Communists promote proletarian internationalism and fraternisation between the workers of the world, that much is obvious. But this principle does not mean demanding mass immigration for its own sake. Only bourgeois liberals and the opportunist left do this. They ignore, for instance, the causes of the present refugee crisis, or they even lend their support to the imperialist intervention that causes people to flee their countries. They ignore the fact that sections of capital see mass immigration as a good way to press down wages, to force native and immigrant workers to compete against each other, to distract native workers from their real enemies and whip up racial tensions. To wage ideological struggle against this is certainly anti-racism, and it has nothing to do with identity politics.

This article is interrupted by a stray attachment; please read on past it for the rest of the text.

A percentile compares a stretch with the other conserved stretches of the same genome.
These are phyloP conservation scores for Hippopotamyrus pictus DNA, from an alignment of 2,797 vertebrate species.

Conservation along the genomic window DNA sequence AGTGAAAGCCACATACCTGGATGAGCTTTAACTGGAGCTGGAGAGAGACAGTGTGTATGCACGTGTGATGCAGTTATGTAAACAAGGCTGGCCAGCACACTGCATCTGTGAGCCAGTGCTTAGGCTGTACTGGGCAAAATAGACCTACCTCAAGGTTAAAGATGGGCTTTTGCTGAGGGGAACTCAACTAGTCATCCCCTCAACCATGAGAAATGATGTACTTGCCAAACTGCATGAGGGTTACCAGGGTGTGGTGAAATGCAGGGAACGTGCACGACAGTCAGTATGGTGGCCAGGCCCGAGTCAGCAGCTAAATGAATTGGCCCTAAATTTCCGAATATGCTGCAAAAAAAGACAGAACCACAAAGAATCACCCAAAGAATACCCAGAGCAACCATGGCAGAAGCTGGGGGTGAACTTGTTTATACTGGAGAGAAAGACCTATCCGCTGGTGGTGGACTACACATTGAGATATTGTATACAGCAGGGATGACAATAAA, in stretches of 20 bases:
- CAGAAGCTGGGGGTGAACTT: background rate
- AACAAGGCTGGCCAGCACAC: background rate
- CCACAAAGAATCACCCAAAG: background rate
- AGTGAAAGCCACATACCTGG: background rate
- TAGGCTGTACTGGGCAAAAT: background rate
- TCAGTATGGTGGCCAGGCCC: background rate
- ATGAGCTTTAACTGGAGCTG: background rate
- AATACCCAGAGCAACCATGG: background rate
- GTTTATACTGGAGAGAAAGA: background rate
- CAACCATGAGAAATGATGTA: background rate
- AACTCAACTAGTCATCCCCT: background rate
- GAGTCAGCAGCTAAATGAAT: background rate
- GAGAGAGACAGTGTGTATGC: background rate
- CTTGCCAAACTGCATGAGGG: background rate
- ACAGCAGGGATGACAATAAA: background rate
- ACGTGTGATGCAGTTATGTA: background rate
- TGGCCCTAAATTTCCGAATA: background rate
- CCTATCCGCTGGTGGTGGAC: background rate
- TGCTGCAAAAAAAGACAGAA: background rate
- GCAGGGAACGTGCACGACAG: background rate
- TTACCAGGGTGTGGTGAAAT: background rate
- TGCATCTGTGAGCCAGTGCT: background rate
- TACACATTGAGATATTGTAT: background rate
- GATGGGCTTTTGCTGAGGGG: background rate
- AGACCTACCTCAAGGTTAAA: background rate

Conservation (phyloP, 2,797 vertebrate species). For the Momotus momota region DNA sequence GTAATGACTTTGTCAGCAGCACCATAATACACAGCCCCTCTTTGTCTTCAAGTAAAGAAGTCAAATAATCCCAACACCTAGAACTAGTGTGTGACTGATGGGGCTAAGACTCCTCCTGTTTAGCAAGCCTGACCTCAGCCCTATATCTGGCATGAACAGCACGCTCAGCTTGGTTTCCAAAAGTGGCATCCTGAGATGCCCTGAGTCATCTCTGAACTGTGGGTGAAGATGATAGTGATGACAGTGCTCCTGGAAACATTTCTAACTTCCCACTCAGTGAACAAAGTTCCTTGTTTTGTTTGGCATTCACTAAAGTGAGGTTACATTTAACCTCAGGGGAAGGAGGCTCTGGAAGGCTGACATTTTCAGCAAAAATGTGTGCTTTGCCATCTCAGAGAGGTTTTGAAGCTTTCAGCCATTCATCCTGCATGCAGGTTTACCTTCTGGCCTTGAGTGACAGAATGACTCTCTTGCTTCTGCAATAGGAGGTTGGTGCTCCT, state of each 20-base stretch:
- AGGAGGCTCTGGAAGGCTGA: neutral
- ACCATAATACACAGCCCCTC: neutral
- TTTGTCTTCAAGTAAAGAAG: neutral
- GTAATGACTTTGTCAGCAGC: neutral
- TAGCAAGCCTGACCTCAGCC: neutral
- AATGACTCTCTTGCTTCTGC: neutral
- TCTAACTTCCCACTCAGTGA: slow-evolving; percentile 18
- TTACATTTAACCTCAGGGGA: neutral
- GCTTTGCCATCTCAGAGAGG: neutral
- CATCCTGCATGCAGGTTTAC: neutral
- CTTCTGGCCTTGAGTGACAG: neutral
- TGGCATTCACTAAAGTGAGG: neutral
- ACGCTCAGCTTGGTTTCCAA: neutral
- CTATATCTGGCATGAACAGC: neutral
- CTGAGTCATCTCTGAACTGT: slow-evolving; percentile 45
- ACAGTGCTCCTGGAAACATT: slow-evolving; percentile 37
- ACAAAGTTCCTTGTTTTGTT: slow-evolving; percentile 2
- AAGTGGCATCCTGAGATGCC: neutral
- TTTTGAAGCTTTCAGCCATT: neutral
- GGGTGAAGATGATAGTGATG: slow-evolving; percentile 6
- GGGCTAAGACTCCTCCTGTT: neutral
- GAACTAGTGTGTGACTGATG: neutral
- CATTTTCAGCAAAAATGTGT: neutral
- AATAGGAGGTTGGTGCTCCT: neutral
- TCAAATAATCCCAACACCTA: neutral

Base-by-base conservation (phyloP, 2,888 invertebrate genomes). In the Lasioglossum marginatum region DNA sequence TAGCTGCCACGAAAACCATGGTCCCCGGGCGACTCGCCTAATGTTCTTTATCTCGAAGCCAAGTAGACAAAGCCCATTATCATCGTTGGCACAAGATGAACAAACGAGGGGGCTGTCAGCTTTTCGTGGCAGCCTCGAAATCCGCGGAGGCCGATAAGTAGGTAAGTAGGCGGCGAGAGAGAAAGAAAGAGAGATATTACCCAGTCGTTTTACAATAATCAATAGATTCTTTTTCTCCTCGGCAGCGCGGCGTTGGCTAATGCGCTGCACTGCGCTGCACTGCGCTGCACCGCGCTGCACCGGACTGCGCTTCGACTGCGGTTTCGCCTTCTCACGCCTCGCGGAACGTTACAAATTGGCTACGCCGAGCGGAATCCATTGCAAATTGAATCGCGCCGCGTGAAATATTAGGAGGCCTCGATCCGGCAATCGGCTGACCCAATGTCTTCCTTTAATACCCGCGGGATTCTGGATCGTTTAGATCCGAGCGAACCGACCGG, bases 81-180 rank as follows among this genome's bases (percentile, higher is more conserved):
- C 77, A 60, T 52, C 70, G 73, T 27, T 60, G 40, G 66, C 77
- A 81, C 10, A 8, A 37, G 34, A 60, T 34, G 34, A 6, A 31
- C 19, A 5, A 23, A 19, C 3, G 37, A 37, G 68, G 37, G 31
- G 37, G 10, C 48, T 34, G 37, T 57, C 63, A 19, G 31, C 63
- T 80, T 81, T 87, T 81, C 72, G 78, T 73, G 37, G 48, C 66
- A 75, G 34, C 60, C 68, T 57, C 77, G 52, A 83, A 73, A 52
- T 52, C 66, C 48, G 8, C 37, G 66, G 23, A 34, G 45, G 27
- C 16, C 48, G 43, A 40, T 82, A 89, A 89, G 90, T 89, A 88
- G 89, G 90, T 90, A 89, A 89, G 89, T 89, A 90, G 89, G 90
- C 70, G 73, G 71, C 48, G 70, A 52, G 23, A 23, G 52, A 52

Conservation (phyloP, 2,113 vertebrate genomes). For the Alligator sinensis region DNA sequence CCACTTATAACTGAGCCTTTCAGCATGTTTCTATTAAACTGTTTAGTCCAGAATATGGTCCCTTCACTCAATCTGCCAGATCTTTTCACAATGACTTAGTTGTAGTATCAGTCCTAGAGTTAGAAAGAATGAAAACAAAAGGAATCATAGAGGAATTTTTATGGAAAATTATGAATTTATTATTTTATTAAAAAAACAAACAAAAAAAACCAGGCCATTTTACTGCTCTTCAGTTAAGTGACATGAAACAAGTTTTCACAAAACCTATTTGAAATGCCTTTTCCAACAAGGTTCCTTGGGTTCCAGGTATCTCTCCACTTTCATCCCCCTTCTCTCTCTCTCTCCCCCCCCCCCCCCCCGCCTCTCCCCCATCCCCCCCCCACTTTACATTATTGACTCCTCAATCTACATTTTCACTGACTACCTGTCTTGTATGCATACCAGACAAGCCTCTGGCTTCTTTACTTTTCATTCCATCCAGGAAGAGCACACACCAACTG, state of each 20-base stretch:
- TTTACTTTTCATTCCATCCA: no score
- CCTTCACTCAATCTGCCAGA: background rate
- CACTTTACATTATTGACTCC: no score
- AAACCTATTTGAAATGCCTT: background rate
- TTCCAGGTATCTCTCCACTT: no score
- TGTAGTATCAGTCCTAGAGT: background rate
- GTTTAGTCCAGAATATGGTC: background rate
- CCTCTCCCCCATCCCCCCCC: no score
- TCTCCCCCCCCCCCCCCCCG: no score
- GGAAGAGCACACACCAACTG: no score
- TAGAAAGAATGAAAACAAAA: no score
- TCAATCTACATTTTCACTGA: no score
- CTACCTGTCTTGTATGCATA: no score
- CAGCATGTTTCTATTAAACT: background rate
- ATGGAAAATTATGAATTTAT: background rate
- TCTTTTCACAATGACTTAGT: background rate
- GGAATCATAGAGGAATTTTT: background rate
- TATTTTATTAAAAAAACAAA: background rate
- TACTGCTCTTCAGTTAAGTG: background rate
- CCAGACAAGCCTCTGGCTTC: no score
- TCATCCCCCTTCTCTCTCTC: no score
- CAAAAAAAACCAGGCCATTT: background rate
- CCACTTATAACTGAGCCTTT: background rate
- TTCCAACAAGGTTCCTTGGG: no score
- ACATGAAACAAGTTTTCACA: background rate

Post 30 Aug 2016, 00:34
The biggest mainstream communist parties in the West ( French CP, Italian Rifondazione, Spanish CP ) are hardly communist at all, and the ones in the East ( Russian and other CP's ) are basically closer to being conservative parties.
Post 30 Aug 2016, 07:07
I'm not as well-versed on this subject as most everyone else here, but I can say with certainty that the Soviet Union was hardly patriotic in the traditional sense between the revolution and the start of WWII. The German invasion of the USSR resulted in a need for unity and common cause, to give people something to fight for beyond just their way of life; a homeland, or motherland. Patriotism was pushed through the typical propaganda channels, and after the end of the war when the US and USSR began flexing muscles at each-other, it really never went away so as to remind people what they'd need to fight for if war broke out again.